Larry & Lee Ann's Journey 2 travel blog

Arriving for our tour...Can't wait!

Larry, Kelvin & a couple of Kelvin's railroad buddies...

West end of the East Ely yar. Building on the left is...

A closer look for you...

Love this sign :)

First stop, the machine shop...

Meet our guide Kelvin :)

Time wall...No clock here!

Info for you...

Interesting....

Size perspective probably doesn't show well here but these are big!

Wear Your Glasses!

Working on #93...

Zach spent 30 minutes or more sharing with us, much appreciated!

We learned alot & Larry really loved it!

It's like time hasn't moved on in here!

Did I mention I am having a ball? Yep, I am!

Date on train....1909!

My hubby is in hog heaven!

Engineer Kelvin explaining dials & levers....

Everything in here is big!

This is a snow plow for the tracks....Wow!

This is the Repair In Place building, better known as the RIP...

Moving along as we tour the different types of cars...

The Post Office was very unique....

Letter box on the side...

A peek inside...

Nice stained glass windows...

Leather seats for coach seating...

Red velvet for First Class passengers...Pretty windows

Kelvin & Larry consider themselves first class! Love the windows & the...

Striker plate in smoking section...

Better view of lighting...

This concrete coaling tower was built in 1917...

Info sign...

Scale House...

Big plow!

Running behind us...

Got to meet both of them...Neat guys!

Chatting with Mark out front at end of our tour today...

One of several cool paintings in museum...

Plenty to see in this small but well done museum...

Hope you enjoyed the tour! We sure did :)


Today's post takes us back about a month ago, a couple of days before leaving Ely. Mom's next door neighbor & our good friend Kelvin offered to give us a behind-the-scenes- guided tour of the local train depot. Kelvin is a part time engineer, volunteering several days a month & working at the local mine the other days of the month. He was born & raised here in Ely & has grown up around the train depot. We could tell he takes great pride in being a member of this train 'family'. We spent almost 4 hours touring the complex, listening with delight to the many memories in Kelvin's mind. We were able to meet many of the other folks working behind the scenes including a couple of the blacksmith's, mechanic's, firemen, conductor's & other engineer's.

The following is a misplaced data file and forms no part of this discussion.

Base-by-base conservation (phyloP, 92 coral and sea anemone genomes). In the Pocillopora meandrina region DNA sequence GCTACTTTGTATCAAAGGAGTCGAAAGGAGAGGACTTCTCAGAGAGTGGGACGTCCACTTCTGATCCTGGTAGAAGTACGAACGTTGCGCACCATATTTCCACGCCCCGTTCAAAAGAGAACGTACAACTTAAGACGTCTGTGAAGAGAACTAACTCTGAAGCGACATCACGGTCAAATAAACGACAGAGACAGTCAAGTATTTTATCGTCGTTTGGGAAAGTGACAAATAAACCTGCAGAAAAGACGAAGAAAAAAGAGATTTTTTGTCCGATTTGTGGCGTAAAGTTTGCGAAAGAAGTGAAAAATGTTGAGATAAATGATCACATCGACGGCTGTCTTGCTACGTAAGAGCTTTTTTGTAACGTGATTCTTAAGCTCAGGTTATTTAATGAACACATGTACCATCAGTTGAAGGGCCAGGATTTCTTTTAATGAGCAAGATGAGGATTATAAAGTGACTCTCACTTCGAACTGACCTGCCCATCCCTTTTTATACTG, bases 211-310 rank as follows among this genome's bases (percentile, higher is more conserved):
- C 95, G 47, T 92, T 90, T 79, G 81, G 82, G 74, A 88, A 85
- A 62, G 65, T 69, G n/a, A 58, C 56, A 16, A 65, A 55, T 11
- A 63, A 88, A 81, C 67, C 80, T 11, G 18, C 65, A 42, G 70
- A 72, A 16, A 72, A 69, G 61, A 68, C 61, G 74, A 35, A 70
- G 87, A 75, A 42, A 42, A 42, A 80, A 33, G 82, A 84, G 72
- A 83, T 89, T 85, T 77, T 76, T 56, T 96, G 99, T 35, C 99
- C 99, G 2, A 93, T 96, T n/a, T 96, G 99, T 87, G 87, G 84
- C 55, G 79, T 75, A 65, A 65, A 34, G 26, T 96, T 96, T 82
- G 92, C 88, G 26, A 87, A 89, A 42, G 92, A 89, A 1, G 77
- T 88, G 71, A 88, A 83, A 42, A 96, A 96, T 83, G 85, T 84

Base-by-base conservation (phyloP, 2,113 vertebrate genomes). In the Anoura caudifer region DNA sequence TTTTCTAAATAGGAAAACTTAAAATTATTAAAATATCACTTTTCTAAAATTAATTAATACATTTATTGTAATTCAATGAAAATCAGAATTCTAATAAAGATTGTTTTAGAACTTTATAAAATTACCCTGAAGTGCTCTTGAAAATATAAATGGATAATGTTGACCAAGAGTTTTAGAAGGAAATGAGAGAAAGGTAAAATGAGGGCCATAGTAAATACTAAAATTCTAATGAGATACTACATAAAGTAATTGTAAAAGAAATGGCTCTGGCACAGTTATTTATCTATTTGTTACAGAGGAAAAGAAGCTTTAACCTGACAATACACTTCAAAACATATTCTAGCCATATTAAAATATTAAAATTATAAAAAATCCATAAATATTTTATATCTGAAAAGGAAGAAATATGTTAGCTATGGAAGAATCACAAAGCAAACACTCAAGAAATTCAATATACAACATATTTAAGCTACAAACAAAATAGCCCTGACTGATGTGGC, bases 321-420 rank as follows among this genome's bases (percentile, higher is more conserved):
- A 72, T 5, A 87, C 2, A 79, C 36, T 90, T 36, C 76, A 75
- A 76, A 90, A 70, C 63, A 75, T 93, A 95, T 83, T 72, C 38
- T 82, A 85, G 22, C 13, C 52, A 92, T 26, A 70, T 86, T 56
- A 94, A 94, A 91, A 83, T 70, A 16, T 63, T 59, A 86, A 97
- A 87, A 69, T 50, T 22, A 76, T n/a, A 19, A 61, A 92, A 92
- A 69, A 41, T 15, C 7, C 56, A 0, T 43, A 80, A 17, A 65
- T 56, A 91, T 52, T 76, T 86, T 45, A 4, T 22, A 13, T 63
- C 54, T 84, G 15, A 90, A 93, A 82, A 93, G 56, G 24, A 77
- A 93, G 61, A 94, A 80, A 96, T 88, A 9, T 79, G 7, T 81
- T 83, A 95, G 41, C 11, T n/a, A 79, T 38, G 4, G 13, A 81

We learned that the Nevada Northern Railway Complex is the best-preserved, least altered, and most complete main yard complex remaining from the steam railroad era. It was established in 1905 to support the area's booming copper mining industry. The era of dieselization of the railroad industry during the second half of the 20th century led to alterations and demolitions of railroad yards and shops nationwide, but the East Ely yard escaped modernization because of its geographical remoteness and the decline of the mining industry it once served.

The Mission Revival style depot was designed by Frederick Hale and built in 1907. It was a significant location on the Nevada Northern as the chief embarkation point for the copper mining region of White Pine County. The location of the depot was a matter of controversy between the railroad and residents of Ely, who successfully sued the railroad to change the depot's name from Ely to East Ely to reflect its distance from the main townsite. The railroad, originally owned by the Nevada Consolidated Copper Company, was transferred to the Kennecott Copper Company in 1933 when it took over Consolidated's mining operations. Passenger service on the Nevada Northern stopped in 1941, and the depot was used for Kennecott offices until 1985. The state of Nevada acquired the depot in 1990 for the museum.

The museum collection includes three steam locomotives, an electric locomotive, and several diesel-electric locomotives, as well as a collection of maintenance equipment and numerous historic freight and passenger rail cars. The museum also maintains an extensive fleet of its original rolling stock, including passenger cars, wood-side box cars, ore cars, and work trains, all dating from the 1910's. It has the oldest operating tank car and the oldest operating coal-fired steam crane on any American railroad.

Since the 2016 Summer Olympics are being held in Rio right now I thought you might find it interesting to note that during the 2002 Winter Olympics, held in Salt Lake City, the railroad was part of the Olympic Steam Team, carrying spectators to the Soldier Hollow Olympic venue. The railroad's No. 93 steam-engine, joined Utah's Heber Valley Railroad's Nos. 618 and 75 steam-engines, in pulling eight-car trains full of passengers, to the Soldier Hollow depot where they disembarked and continued to the venue entrance on a horse-drawn sleigh. The day prior to the Opening Ceremony of the games, all three locomotives were combined into one triple-headed train, and used to transport the Olympic flame from Soldier Hollow to Heber City, Utah as part of the torch relay :)

It has also been featured many times on PBS, as well as The History Channel's television shows, "Modern Marvels" and "American Restorations." Various items from the station have been restored and featured on Rick Dale's ÔÇťAmerican Restorations."

This isn't simply a museum, but a working railroad with rides on the rails that used to carry both passengers and ore. Larry and I have ridden the train twice, once the steam locomotive and once the diesel locomotive. The staff were very knowledgeable and provided excellent narration. However, I have to admit that we enjoyed our 'private' tour with our engineer friend Kelvin way more! Thank you so much Kelvin, we loved it!!!!



Advertisement
OperationEyesight.com
Entry Rating:     Why ratings?
Please Rate:  
Thank you for voting!
Share |